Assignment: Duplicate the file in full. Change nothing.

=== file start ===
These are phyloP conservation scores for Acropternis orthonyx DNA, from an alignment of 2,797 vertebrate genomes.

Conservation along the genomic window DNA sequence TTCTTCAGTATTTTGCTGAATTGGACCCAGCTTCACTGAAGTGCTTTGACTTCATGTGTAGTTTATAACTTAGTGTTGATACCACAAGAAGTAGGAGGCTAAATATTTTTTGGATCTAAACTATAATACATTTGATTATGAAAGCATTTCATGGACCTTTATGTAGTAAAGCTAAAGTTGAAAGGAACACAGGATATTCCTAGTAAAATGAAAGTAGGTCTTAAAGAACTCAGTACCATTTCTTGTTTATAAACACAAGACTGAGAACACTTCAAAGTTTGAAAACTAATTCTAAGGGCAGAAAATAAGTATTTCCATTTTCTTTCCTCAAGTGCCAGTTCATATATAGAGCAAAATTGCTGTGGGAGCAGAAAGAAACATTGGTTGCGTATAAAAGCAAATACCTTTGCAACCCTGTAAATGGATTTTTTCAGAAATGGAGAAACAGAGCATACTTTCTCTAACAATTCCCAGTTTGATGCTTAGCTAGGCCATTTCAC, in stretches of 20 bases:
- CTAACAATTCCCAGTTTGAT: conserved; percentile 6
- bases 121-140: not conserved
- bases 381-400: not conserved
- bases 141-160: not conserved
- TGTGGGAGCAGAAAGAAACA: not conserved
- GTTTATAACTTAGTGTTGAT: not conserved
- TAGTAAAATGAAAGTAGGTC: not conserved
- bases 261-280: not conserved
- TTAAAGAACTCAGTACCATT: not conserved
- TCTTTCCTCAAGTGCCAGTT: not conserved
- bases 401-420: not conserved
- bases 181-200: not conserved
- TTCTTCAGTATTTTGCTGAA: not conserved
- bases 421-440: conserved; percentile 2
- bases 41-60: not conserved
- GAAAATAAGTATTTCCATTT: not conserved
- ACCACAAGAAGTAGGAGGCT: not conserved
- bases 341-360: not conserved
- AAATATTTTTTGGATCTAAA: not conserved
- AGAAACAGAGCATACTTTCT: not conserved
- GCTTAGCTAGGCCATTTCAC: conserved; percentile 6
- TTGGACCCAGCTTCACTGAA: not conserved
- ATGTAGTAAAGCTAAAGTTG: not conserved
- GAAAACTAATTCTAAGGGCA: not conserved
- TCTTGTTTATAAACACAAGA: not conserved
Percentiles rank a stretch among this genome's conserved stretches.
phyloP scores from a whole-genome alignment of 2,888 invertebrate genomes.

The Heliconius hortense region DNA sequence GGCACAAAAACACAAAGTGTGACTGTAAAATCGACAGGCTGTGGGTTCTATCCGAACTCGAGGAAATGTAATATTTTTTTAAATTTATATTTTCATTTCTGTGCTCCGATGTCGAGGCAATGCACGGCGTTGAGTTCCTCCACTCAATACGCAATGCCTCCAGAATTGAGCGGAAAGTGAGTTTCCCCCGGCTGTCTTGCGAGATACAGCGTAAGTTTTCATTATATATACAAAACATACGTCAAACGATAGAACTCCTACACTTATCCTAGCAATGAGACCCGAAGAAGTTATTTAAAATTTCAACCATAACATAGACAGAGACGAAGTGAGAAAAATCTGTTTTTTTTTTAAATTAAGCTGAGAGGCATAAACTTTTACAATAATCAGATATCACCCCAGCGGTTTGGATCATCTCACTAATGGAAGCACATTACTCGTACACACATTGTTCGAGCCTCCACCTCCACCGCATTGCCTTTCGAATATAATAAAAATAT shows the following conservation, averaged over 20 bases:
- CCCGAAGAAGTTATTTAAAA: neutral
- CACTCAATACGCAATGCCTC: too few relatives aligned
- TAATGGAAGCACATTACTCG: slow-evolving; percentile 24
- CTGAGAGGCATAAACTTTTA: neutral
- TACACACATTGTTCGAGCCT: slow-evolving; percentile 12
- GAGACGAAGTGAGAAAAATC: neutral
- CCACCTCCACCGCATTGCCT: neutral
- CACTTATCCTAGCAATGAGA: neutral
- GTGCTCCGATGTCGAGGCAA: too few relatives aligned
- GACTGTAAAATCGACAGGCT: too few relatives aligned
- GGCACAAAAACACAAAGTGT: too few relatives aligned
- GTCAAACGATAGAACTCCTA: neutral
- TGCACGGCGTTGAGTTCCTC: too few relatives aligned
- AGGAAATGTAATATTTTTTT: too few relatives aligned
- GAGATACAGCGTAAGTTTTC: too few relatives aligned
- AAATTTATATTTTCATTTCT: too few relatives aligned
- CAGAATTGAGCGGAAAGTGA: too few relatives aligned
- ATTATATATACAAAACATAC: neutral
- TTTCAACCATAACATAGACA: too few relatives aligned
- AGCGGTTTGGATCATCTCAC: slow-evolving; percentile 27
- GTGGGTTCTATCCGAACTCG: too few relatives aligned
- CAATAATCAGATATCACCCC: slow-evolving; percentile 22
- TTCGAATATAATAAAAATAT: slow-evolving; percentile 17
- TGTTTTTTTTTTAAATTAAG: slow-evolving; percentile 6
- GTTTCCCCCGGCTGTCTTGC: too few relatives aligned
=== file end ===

These are phyloP conservation scores for Acropternis orthonyx DNA, from an alignment of 2,797 vertebrate genomes.

Conservation along the genomic window DNA sequence TTCTTCAGTATTTTGCTGAATTGGACCCAGCTTCACTGAAGTGCTTTGACTTCATGTGTAGTTTATAACTTAGTGTTGATACCACAAGAAGTAGGAGGCTAAATATTTTTTGGATCTAAACTATAATACATTTGATTATGAAAGCATTTCATGGACCTTTATGTAGTAAAGCTAAAGTTGAAAGGAACACAGGATATTCCTAGTAAAATGAAAGTAGGTCTTAAAGAACTCAGTACCATTTCTTGTTTATAAACACAAGACTGAGAACACTTCAAAGTTTGAAAACTAATTCTAAGGGCAGAAAATAAGTATTTCCATTTTCTTTCCTCAAGTGCCAGTTCATATATAGAGCAAAATTGCTGTGGGAGCAGAAAGAAACATTGGTTGCGTATAAAAGCAAATACCTTTGCAACCCTGTAAATGGATTTTTTCAGAAATGGAGAAACAGAGCATACTTTCTCTAACAATTCCCAGTTTGATGCTTAGCTAGGCCATTTCAC, in stretches of 20 bases:
- CTAACAATTCCCAGTTTGAT: conserved; percentile 6
- bases 121-140: not conserved
- bases 381-400: not conserved
- bases 141-160: not conserved
- TGTGGGAGCAGAAAGAAACA: not conserved
- GTTTATAACTTAGTGTTGAT: not conserved
- TAGTAAAATGAAAGTAGGTC: not conserved
- bases 261-280: not conserved
- TTAAAGAACTCAGTACCATT: not conserved
- TCTTTCCTCAAGTGCCAGTT: not conserved
- bases 401-420: not conserved
- bases 181-200: not conserved
- TTCTTCAGTATTTTGCTGAA: not conserved
- bases 421-440: conserved; percentile 2
- bases 41-60: not conserved
- GAAAATAAGTATTTCCATTT: not conserved
- ACCACAAGAAGTAGGAGGCT: not conserved
- bases 341-360: not conserved
- AAATATTTTTTGGATCTAAA: not conserved
- AGAAACAGAGCATACTTTCT: not conserved
- GCTTAGCTAGGCCATTTCAC: conserved; percentile 6
- TTGGACCCAGCTTCACTGAA: not conserved
- ATGTAGTAAAGCTAAAGTTG: not conserved
- GAAAACTAATTCTAAGGGCA: not conserved
- TCTTGTTTATAAACACAAGA: not conserved
Percentiles rank a stretch among this genome's conserved stretches.
phyloP scores from a whole-genome alignment of 2,888 invertebrate genomes.

The Heliconius hortense region DNA sequence GGCACAAAAACACAAAGTGTGACTGTAAAATCGACAGGCTGTGGGTTCTATCCGAACTCGAGGAAATGTAATATTTTTTTAAATTTATATTTTCATTTCTGTGCTCCGATGTCGAGGCAATGCACGGCGTTGAGTTCCTCCACTCAATACGCAATGCCTCCAGAATTGAGCGGAAAGTGAGTTTCCCCCGGCTGTCTTGCGAGATACAGCGTAAGTTTTCATTATATATACAAAACATACGTCAAACGATAGAACTCCTACACTTATCCTAGCAATGAGACCCGAAGAAGTTATTTAAAATTTCAACCATAACATAGACAGAGACGAAGTGAGAAAAATCTGTTTTTTTTTTAAATTAAGCTGAGAGGCATAAACTTTTACAATAATCAGATATCACCCCAGCGGTTTGGATCATCTCACTAATGGAAGCACATTACTCGTACACACATTGTTCGAGCCTCCACCTCCACCGCATTGCCTTTCGAATATAATAAAAATAT shows the following conservation, averaged over 20 bases:
- CCCGAAGAAGTTATTTAAAA: neutral
- CACTCAATACGCAATGCCTC: too few relatives aligned
- TAATGGAAGCACATTACTCG: slow-evolving; percentile 24
- CTGAGAGGCATAAACTTTTA: neutral
- TACACACATTGTTCGAGCCT: slow-evolving; percentile 12
- GAGACGAAGTGAGAAAAATC: neutral
- CCACCTCCACCGCATTGCCT: neutral
- CACTTATCCTAGCAATGAGA: neutral
- GTGCTCCGATGTCGAGGCAA: too few relatives aligned
- GACTGTAAAATCGACAGGCT: too few relatives aligned
- GGCACAAAAACACAAAGTGT: too few relatives aligned
- GTCAAACGATAGAACTCCTA: neutral
- TGCACGGCGTTGAGTTCCTC: too few relatives aligned
- AGGAAATGTAATATTTTTTT: too few relatives aligned
- GAGATACAGCGTAAGTTTTC: too few relatives aligned
- AAATTTATATTTTCATTTCT: too few relatives aligned
- CAGAATTGAGCGGAAAGTGA: too few relatives aligned
- ATTATATATACAAAACATAC: neutral
- TTTCAACCATAACATAGACA: too few relatives aligned
- AGCGGTTTGGATCATCTCAC: slow-evolving; percentile 27
- GTGGGTTCTATCCGAACTCG: too few relatives aligned
- CAATAATCAGATATCACCCC: slow-evolving; percentile 22
- TTCGAATATAATAAAAATAT: slow-evolving; percentile 17
- TGTTTTTTTTTTAAATTAAG: slow-evolving; percentile 6
- GTTTCCCCCGGCTGTCTTGC: too few relatives aligned